Customer Service: The Need for Speed

John Tschohl looks at four companies who have built their success on delivering fast service.

Fast customer service

“Today’s consumers want speed and convenience, but they also want a great customer experience.” –John Tschohl

When it comes to customer service, we all want to “get out” quickly and get back to our lives. Generally speaking, just about the only time customers are going to contact you is when they need help, so speed counts in getting them where they’d like to be.

Four Companies Built for Speed

1. Amazon

“If you want to do more of something, make the friction less. If you want to do less of something, make the friction more.” —Jeff Bezos, Amazon

Amazon has an immense number of customers that care about the bang-for-the-buck value of Amazon Prime. Free shipping, free 2-day delivery and instant video are only three reasons that have helped Amazon build a reputation for excellent service. Amazon built Prime Now in just 111 days to innovate for customers around speed of delivery—customers in several cities can now get their orders in an hour or less.

Takeaway: Amazon has overcome challenge after challenge by adhering to Bezos’ mission: To be earth’s most customer-centric company; to build a place where people can come to find and discover anything they might want to buy online.

2. Apple

Apple’s CEO recently asked for improvements in the company’s customer service “on hold” music after an Apple user emailed Cook about the quality of the music. The next day, the customer received a call from corporate letting them know that Tim Cook read his concerning email and that he had tested this and agreed that something must be done. What’s remarkable about this story is that Cook didn’t just reply to an unhappy customer; he took action.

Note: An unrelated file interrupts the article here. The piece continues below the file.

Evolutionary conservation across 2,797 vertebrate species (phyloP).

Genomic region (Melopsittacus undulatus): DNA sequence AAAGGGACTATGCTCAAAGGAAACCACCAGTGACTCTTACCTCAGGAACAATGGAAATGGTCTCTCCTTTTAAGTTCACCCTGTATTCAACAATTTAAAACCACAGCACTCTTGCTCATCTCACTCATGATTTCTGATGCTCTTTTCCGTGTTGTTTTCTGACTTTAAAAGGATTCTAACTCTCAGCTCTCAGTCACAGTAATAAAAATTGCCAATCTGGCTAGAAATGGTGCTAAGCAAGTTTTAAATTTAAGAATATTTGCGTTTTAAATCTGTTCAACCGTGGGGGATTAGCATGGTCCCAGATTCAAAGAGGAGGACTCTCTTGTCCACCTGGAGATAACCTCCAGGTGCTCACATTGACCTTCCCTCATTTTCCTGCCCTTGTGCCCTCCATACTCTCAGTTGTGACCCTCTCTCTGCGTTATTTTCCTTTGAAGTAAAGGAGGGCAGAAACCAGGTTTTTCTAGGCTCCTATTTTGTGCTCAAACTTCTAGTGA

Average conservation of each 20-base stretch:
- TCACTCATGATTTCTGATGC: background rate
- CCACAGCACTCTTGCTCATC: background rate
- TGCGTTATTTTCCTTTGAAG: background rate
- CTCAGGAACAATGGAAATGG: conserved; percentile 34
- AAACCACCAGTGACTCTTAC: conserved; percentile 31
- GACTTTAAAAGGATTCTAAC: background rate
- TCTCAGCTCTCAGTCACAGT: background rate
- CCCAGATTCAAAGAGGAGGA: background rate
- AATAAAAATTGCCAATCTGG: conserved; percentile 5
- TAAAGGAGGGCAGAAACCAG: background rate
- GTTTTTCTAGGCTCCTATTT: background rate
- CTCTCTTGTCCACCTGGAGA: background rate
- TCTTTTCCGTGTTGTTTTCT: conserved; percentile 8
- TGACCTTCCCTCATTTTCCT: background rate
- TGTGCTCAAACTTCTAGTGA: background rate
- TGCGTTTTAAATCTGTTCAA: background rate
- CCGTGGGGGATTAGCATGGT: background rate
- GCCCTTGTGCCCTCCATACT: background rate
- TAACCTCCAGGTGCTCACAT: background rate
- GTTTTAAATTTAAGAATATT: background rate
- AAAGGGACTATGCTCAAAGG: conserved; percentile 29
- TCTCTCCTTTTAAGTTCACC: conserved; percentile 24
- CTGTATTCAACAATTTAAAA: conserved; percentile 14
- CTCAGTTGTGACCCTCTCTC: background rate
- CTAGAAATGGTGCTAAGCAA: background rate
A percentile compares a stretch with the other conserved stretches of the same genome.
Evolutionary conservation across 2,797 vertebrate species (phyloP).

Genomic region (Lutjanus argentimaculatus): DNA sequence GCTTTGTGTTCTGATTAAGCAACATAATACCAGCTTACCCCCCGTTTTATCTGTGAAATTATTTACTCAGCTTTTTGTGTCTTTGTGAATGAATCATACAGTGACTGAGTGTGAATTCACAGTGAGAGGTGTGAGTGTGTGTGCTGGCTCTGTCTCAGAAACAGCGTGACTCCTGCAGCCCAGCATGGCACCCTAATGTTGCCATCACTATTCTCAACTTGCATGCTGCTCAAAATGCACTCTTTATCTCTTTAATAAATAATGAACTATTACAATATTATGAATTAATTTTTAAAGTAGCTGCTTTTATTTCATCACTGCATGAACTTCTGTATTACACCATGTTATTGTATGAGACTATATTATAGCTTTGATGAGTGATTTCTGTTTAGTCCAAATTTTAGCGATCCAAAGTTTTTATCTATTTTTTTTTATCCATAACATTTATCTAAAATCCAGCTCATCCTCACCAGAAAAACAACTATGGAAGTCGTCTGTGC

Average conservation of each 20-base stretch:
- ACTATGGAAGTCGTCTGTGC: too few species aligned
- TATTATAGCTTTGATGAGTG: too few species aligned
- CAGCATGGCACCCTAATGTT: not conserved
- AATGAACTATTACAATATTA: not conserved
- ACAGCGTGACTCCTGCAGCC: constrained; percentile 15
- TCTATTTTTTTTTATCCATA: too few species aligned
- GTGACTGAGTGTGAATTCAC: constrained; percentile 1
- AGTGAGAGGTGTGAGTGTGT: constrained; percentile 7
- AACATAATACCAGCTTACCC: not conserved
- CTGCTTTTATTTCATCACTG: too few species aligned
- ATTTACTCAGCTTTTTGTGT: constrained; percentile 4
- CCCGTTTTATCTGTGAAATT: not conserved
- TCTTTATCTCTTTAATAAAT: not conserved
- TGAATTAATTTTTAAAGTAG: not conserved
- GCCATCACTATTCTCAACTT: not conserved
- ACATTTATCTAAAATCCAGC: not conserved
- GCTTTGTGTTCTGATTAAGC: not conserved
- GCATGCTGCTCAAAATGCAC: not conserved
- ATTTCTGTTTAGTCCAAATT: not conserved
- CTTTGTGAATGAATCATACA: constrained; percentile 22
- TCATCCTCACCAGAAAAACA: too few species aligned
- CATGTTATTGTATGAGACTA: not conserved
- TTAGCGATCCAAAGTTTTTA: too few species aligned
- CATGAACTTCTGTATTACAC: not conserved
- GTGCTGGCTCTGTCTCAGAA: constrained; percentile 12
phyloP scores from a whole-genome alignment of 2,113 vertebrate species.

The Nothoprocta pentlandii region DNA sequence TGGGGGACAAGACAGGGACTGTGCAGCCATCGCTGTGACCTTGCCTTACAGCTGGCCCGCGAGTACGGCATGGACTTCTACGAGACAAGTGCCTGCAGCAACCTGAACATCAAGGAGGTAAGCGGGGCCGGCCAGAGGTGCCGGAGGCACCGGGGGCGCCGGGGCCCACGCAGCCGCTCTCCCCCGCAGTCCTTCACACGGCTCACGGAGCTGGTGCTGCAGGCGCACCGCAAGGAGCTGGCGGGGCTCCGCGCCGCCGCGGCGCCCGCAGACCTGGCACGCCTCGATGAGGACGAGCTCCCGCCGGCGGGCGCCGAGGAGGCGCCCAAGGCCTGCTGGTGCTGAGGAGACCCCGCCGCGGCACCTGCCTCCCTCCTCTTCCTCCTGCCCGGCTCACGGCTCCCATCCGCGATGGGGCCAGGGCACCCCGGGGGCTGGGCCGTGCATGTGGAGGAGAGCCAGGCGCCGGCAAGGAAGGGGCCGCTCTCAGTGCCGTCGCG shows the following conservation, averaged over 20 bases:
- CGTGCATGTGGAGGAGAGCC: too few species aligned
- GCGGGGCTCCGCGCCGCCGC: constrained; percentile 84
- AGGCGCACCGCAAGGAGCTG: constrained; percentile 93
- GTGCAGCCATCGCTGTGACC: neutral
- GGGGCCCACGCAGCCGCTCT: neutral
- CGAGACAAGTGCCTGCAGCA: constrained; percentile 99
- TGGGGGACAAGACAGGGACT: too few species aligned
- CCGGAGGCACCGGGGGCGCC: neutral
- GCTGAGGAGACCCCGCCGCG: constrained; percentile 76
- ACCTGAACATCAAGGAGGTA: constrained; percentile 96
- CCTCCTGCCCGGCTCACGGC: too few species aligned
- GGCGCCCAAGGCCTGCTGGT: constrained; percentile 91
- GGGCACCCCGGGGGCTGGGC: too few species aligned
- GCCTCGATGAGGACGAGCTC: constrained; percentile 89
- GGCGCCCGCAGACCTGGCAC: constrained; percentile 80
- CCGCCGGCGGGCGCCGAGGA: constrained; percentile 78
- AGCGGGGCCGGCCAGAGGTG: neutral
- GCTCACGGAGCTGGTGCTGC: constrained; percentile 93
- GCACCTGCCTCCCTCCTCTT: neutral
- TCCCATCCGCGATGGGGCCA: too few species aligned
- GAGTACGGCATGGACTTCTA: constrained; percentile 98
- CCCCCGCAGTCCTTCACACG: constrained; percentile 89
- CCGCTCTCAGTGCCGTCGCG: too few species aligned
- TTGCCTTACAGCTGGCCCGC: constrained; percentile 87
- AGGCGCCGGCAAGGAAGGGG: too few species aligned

Takeaway: Explain to the customer that all feedback by a customer is valued by the company. The customer will be unsure whether or not you will actually solve their problem, so be clear that you intend to take action to reach a mutually beneficial solution.

3. Starbucks

Starbucks employees are drilled in the ways of customer service from the get-go, learning how to recognize and respond to a customer’s needs and wants. Consider the “Latte Method” that they are trained to use in unpleasant situations:

“ Listen to the customer, Acknowledge their complaint, Take action by solving the problem, Thank them, and then Explain why the problem occurred”

This method allows employees to respond quickly to difficult customer situations – something that most customer service representatives find hard to deal with. In this manner, Starbucks employees are able to create a positive experience for the customer, every time.

Takeaway: Express your genuine appreciation to the customer for sharing their complaint. Explain that customer complaints serve as constructive criticism and can allow the company to better serve other customers. Be sure that you include that you hope to serve them again soon.

4. Metro Bank London

They listen to their customers. Metro Bank is known as the most customer driven company in England with the highest NPS score in the entire country. They will open an account giving new customers blank checks, debit card and online internet access with personal password…in 15 – 20 minutes! And the other banks in London take two weeks.

Takeaway: Let your customers know that company policies and procedures have been changed to accommodate their requests, their time, and their concerns. That you are constantly on the alert for their input and that you look forward to hearing from them.

Speed involves using tools and techniques to dramatically reduce the time needed to complete a task while still placing a high importance on the level of quality. Do not sacrifice the quality of a project or task just to go faster. That is not Speed. Speed does not forgo quality for the sake of finishing faster

Remember, customers will reciprocate your helpful actions. When you resolve situations quickly and effectively, and then respond to their need, most customers will pay you back with continued or increased loyalty, goodwill and even repurchasing. Keep in mind, there’s nobody more valuable than the customer.

About the Author

John TschohlJohn Tschohl is a customer service strategist and is the founder and president of the Service Quality Institute. John has been described by USA Today, Time, and Entrepreneur as a ‘customer service guru’ and has written several highly acclaimed customer service books.

Leave a Comment